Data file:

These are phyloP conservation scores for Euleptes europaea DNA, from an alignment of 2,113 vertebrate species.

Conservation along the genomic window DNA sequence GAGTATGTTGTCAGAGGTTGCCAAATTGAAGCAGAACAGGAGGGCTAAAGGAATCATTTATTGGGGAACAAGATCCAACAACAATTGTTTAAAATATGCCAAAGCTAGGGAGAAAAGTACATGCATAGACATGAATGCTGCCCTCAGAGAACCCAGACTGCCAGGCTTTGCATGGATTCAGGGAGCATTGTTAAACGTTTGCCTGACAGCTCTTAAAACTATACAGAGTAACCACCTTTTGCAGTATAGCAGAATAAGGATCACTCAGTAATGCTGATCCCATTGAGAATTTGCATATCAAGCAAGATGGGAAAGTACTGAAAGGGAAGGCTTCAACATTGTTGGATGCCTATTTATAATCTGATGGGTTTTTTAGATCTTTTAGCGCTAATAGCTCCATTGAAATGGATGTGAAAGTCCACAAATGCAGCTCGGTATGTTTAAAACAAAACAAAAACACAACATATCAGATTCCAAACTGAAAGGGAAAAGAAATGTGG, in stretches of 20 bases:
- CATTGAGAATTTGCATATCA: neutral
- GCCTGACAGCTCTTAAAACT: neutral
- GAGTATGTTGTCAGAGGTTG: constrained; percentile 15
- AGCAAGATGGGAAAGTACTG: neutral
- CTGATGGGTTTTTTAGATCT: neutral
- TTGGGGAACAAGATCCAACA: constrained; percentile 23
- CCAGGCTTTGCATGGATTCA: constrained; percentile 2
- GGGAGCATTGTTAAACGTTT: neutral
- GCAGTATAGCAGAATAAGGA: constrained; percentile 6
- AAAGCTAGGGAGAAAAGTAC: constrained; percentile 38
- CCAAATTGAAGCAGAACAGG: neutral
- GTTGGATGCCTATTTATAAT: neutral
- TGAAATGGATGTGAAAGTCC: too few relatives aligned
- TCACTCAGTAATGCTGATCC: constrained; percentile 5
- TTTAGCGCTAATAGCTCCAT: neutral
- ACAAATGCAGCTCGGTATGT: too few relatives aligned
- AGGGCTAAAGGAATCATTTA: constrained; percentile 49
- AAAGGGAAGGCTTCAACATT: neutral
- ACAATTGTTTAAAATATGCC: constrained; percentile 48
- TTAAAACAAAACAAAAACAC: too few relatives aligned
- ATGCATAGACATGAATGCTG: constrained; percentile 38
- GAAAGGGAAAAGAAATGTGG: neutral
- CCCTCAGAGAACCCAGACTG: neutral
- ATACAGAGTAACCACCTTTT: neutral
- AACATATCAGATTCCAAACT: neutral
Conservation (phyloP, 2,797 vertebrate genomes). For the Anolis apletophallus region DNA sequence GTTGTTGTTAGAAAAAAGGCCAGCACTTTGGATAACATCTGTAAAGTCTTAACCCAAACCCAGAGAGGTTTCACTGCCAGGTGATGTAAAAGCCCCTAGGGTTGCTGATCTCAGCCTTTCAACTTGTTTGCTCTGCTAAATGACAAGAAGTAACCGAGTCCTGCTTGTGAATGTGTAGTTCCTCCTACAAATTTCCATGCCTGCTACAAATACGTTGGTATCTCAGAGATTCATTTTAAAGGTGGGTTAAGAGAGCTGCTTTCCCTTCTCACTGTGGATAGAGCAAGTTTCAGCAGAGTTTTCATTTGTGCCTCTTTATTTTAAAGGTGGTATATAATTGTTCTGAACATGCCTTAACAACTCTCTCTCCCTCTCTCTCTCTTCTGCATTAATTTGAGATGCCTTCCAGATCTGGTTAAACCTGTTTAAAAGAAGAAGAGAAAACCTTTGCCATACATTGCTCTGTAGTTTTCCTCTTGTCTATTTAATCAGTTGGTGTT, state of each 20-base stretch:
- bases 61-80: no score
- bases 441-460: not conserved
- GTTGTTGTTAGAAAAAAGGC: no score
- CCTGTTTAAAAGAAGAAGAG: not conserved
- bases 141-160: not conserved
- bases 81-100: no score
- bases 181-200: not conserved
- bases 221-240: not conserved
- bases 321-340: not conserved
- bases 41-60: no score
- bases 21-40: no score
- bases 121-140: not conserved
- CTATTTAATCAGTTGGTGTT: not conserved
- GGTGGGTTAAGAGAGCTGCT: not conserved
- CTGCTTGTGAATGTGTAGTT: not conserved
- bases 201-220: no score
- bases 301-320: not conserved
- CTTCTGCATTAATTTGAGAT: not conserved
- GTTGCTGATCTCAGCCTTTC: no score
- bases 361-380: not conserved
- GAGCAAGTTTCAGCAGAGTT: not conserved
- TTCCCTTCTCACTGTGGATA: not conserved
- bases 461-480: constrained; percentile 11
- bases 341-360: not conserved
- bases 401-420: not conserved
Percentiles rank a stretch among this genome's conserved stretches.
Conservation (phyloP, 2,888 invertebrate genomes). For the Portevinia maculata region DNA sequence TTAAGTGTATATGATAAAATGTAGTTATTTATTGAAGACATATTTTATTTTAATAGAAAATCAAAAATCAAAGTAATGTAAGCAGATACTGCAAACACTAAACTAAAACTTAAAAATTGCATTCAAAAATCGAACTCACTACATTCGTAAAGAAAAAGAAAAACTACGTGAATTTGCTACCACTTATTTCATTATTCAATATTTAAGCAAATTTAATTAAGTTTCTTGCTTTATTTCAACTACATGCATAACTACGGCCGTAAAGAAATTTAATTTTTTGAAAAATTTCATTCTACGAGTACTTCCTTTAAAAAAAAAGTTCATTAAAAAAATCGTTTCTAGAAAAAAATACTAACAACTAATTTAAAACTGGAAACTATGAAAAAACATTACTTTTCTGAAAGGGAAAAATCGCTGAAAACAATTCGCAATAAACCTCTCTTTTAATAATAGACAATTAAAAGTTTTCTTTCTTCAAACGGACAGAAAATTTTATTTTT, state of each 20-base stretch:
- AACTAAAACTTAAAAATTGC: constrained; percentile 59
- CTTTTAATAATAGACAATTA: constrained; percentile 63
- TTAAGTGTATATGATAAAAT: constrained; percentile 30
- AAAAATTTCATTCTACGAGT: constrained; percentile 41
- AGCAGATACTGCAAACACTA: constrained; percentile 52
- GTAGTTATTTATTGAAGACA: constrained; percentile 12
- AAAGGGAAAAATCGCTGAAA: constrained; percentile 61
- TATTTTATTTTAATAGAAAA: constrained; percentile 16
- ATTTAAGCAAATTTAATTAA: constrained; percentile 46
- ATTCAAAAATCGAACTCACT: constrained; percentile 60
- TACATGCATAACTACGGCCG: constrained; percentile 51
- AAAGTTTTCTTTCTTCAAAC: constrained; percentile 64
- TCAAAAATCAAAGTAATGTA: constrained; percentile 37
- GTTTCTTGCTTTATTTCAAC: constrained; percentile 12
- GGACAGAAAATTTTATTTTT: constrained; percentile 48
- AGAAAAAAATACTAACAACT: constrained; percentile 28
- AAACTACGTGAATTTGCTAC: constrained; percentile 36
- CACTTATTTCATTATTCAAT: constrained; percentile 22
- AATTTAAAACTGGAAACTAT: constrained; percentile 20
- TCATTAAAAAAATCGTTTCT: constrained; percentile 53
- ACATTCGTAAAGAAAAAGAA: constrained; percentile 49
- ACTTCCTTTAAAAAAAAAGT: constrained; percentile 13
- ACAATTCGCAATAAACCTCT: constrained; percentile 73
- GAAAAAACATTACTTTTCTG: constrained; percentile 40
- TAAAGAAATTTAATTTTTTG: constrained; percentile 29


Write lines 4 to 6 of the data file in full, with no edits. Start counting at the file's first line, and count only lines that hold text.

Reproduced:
- GCCTGACAGCTCTTAAAACT: neutral
- GAGTATGTTGTCAGAGGTTG: constrained; percentile 15
- AGCAAGATGGGAAAGTACTG: neutral